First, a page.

The Chamber’s latest Government Affairs Forum featured a special panel discussion – “Fixing & Financing our Broken Public Transit Systems: Lessons from Across the Country” – with some of the top leadership of major transit systems including Craig Stewart of New York City’s MTA, Joe Casey the recently retired general manager of Philadelphia’s SEPTA system, Mortimer Downey the chair of the board of Washington D.C.’s Metro system, and Joe Aiello of the MBTA’s Finance and Management Control Board.
This highly experienced panel shared their insights on the factors that can make or break a transit system such as funding, long-range financial planning, quality of management, talent recruitment and retention, public trust, and positive pressure from the business community. The key takeaways:
1). A well-functioning transit system is a priority for regional economic growth and competing on the global stage. When asked about how a transit system like the MBTA can fall into crisis, the panel pointed things like chronic lack of investment, poor management, and a culture not conducive to implementing preventative measures as contributing factors.
2). Attracting, retaining, and training talent to build a strong management team is vital to moving a system out of crisis and giving it a sustainable future. Joe Aiello pointed to the fact that some of the cost overrun issues plaguing the Green Line extension came from a lack of staff training for the new contracting model. As for attracting the best leadership to run our systems, I asked what public transit general managers were paid in other parts of the country a $400,000 figure was raised, which is far above the MBTA GM pay of $160,000. Ask any major sports team or Fortune 500 company how they build success and they will tell you it’s about investing in top talent.
3). Widening sources of mass transit funding: New York is currently making news as Governor Cuomo announces major infrastructure enhancement projects. Craig Stewart of New York’s MTA talked about the current and proposed expansion projects for Manhattan’s subway system and said that finding new, innovative revenue sources such as value capture need to be explored for these projects. Mortimer Downey added that there were districts in the Washington D.C. Metro area that supported a regional tax for specific transportation projects that are now delivering significant economic impact. The panel agreed that the main areas of investment in a transit system are achieving and sustaining a state of good repair, meeting ridership demand, and supporting strategic expansion to encourage economic development.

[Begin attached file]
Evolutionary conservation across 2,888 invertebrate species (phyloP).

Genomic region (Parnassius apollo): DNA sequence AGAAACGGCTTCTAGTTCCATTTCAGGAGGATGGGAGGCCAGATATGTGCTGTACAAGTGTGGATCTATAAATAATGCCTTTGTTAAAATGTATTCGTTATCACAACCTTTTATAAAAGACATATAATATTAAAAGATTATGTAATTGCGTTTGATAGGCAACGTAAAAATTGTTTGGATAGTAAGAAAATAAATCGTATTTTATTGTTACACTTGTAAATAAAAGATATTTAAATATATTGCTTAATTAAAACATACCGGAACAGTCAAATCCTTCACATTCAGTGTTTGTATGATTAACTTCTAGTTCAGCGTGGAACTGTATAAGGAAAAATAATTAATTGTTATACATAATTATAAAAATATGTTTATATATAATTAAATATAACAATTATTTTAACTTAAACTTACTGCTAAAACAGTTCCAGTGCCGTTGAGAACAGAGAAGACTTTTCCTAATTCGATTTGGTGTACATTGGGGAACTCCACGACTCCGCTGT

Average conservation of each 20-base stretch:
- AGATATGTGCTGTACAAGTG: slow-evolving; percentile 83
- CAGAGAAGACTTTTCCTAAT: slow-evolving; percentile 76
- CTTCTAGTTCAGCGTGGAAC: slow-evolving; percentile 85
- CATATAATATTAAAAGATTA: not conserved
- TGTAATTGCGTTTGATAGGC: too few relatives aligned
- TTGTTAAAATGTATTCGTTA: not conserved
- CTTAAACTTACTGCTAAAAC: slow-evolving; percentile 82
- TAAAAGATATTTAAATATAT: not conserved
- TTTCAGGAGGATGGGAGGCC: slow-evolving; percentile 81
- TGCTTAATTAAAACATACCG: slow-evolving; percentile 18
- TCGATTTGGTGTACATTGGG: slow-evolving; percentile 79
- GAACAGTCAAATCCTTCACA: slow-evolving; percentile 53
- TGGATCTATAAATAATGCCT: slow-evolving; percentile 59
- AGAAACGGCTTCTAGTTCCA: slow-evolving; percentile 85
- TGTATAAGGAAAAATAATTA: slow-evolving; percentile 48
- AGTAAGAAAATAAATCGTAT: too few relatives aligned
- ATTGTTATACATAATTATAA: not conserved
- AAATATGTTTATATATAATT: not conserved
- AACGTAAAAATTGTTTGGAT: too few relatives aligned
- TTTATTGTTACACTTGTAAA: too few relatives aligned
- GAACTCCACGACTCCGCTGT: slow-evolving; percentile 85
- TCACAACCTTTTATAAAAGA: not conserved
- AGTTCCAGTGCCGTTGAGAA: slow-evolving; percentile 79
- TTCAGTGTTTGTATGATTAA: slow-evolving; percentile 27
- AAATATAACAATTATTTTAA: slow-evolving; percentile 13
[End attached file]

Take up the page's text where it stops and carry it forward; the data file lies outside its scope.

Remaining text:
4). The business community plays a critical role in mass transit. The panel unanimously agreed that having a strong business community voice demanding the best transportation system possible and linking it to job creation and the economy is crucial for public and legislative support. Joe Casey told the audience that the Greater Philadelphia Chamber of Commerce makes it clear to government that businesses look for two things when deciding where to locate: a strong workforce, and the ability of the current transportation system to move people to jobs.
From listening to our members, I know that transportation is a top policy issue for the business community in 2016. In fact many of you are angry about the current state of our transportation system – especially when it comes to the T – and how it affects the economy and your workforce. I can assure you that the Chamber will continue to be a strong voice on this issue and today’s panel discussion was just the beginning of our work to improve our transportation infrastructure.